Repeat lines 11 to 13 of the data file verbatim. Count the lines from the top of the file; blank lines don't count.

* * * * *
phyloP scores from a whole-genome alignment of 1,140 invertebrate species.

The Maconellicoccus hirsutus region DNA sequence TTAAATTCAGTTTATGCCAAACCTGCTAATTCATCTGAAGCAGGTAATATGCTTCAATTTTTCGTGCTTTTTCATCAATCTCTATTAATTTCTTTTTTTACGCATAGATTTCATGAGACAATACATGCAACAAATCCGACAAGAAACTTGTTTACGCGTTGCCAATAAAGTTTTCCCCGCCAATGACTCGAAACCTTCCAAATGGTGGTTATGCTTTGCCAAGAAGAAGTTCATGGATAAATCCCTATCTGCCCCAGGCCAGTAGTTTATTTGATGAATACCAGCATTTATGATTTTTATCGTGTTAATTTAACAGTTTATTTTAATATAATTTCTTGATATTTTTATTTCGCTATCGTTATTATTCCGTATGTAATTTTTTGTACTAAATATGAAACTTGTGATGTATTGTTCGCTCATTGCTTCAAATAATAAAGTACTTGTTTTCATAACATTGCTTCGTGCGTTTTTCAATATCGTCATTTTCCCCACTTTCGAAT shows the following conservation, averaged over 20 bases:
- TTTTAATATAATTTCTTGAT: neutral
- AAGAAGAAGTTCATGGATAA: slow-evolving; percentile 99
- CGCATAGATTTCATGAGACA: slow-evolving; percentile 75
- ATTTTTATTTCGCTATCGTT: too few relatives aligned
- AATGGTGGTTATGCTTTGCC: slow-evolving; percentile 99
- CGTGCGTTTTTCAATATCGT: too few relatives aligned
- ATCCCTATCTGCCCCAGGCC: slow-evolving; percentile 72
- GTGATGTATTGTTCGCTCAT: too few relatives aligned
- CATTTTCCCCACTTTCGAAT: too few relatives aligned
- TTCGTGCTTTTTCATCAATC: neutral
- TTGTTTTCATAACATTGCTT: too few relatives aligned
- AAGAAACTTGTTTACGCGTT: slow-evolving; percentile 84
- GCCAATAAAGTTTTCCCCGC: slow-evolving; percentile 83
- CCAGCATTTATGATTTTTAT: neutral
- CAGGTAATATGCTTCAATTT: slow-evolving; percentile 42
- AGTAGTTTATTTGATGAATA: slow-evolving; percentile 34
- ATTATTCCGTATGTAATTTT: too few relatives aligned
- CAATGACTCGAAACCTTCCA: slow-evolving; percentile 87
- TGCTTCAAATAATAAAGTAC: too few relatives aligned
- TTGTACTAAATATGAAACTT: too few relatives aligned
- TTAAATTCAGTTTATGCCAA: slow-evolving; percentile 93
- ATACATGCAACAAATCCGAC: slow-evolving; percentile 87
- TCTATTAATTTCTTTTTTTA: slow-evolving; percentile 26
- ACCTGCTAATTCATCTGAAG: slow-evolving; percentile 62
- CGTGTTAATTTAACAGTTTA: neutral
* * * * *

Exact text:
- CATTTTCCCCACTTTCGAAT: too few relatives aligned
- TTCGTGCTTTTTCATCAATC: neutral
- TTGTTTTCATAACATTGCTT: too few relatives aligned